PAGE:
What Does Honor Really Mean?

By: Pam Farrel

I am the firstborn daughter of an alcoholic man prone to physical violence, yet by the end of my father’s life I had a close relationship with him, and he came to know Christ. Because of this transformation, people often ask me how our relationship was miraculously restored.  

In 7 Simple Skills for Every Woman: Success in Keeping It All Together, there are a series of simple tools and tips on how to move relationships from toxic and chaotic to healthy and whole. Let’s take a quick look at just one very vital relationship—your parents. God promises to honor you as you honor your parents. Ephesians 6:2-3 says, “Honor your father and mother,” which is the first commandment with a promise— “that it may go well with you and that you may enjoy long life on the earth.” 

Much has been written and spoken about on what it means to honor your parents. If you dig into the actual word honor, it carries the connotation of ascribing value, showing respect or recognition that honors them for their worth or role in your life. Elect to be the kind of person who honors others instead of expecting to be the honoree. 

Even in the worst of case scenerio, you can choose to honor your parents’ role even if you cannot value their personal choices or lifestyle. Take it from someone who had a pretty chaotic home, sometimes it is the simple that points to the best way to honor. For example, four basic questions guided my choices toward my dysfunctional dad:

1.  Am I acting toward my parent like a healthy daughter would? 

In other words, am I behaving toward him in a positive manner not letting his toxic choices lure me into toxic choices? For example, if my dad yelled, I did not scream in return. He never sent birthday cards, gifts, or even called, but I opted to always call, or send a birthday card, usually thanking him for something positive I could think of. I wanted to be a loving person—even if Dad wasn’t.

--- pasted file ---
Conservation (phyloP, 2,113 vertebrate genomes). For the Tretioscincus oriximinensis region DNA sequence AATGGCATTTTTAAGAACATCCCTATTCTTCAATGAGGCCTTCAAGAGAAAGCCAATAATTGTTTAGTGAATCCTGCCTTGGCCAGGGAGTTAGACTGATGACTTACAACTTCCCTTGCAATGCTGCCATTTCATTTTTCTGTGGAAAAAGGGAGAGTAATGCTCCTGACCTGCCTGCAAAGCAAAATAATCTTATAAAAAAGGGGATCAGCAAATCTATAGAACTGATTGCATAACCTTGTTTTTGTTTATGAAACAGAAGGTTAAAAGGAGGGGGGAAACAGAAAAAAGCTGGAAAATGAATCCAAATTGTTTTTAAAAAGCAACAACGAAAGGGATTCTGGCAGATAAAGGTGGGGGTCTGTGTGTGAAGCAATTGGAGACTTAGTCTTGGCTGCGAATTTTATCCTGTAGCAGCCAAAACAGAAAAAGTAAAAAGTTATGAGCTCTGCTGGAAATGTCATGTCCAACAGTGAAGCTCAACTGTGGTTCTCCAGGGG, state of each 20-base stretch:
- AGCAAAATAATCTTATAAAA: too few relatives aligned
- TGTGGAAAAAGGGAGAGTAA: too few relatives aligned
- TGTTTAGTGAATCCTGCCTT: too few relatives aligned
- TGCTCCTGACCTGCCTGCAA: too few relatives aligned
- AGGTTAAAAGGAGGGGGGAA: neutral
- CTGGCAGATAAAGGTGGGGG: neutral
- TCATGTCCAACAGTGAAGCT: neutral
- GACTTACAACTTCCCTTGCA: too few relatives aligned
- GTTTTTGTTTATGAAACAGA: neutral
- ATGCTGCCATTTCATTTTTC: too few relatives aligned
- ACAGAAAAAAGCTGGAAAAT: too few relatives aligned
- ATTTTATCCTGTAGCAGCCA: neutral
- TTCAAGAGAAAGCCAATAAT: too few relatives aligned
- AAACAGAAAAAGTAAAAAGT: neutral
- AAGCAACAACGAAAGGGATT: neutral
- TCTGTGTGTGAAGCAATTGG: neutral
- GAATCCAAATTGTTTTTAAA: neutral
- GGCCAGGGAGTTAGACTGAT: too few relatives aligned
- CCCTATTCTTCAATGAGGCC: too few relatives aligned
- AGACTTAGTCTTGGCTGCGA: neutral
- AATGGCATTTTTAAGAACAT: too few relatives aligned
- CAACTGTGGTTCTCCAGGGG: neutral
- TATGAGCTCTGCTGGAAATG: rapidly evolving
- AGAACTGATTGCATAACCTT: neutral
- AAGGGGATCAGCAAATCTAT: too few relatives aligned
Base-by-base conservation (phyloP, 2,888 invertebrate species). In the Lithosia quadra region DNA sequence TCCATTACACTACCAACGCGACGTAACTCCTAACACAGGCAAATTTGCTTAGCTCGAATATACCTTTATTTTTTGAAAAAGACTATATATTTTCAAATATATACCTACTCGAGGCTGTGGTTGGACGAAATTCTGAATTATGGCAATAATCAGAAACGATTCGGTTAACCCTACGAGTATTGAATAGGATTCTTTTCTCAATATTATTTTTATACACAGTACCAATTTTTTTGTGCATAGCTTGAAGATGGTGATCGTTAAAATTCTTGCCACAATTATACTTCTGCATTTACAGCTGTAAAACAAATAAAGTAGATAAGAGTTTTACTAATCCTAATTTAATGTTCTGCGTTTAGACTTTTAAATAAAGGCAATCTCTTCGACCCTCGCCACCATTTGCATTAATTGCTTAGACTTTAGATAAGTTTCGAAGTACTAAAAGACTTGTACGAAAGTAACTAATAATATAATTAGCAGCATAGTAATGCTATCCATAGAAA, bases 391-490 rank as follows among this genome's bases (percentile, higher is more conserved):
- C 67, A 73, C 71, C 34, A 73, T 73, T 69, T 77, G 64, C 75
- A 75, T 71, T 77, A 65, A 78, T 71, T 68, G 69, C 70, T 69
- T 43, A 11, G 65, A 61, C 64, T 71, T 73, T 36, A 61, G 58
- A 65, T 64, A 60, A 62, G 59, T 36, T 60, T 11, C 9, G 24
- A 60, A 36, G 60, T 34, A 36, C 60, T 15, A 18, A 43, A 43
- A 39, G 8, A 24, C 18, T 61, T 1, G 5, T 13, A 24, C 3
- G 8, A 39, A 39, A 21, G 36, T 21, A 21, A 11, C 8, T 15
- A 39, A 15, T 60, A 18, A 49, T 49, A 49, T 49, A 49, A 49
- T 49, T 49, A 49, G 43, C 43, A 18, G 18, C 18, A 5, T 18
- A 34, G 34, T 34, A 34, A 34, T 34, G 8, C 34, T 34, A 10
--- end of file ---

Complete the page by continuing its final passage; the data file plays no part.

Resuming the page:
2.  Am I modeling for my children how I want them to treat me? 

For example, if I want to be respected as I age, I should show respect to my parents as they age. As I write this, our home is on the market because we are moving closer to my husband’s aging parents. His father has become frail in body, but his mother has been emotionally frail for our entire marriage. My husband was raised by a mom, who because she didn’t deal with her family of origin issues, teetered between angry and explosive or depressed and detached. I have never had a “normal” relationship with her because fear has so gripped her heart and life that her world has become small and, most often, revolves only around her. Years ago, I decided I would choose to never be offended by anything she said or did because something inside her soul was so bruised that even the simple everyday tasks seemed overwhelming to her. 

3.  Am I building a strong, healthy, loving life? 

We honor our parents and grandparents by making good choices with our lives—even if they didn’t always make good ones. When we make an honest evaluation, and decide what traits were healthy, and which were unhealthy, then keep the healthy ones, we honor our parents by moving the family legacy forward.  

4.  Am I acting toward my parents like Jesus would act? 

This might simply mean asking yourself, “Am I acting loving, caring, and kind? At the very least, “Am I concerned for their eternal and spiritual well-being? 

At the end of my father’s life, he died sitting at a desk reading all the Christian books our family had given him. At the front of his desk was a framed tribute (or blessing) I had written to him. And when I read that same tribute at his funeral and laid his ashes into the ground, there was a sense of peace, love, and freedom, because I knew I had done all that I could to honor my dad, by becoming healthy enough to love him unconditionally—not for what he did, but for who he was—a creation of God. 

Pam Farrel is a contributing author of Just Between Us, an international speaker and author of 45 books, including her newest Bible study co-authored with Jean E. Jones and Karla Dornacher: Discovering Hope in the Psalms Pam and her husband Bill direct Love-Wisea ministry to enrich, educate and encourage people’s most vital relationships.


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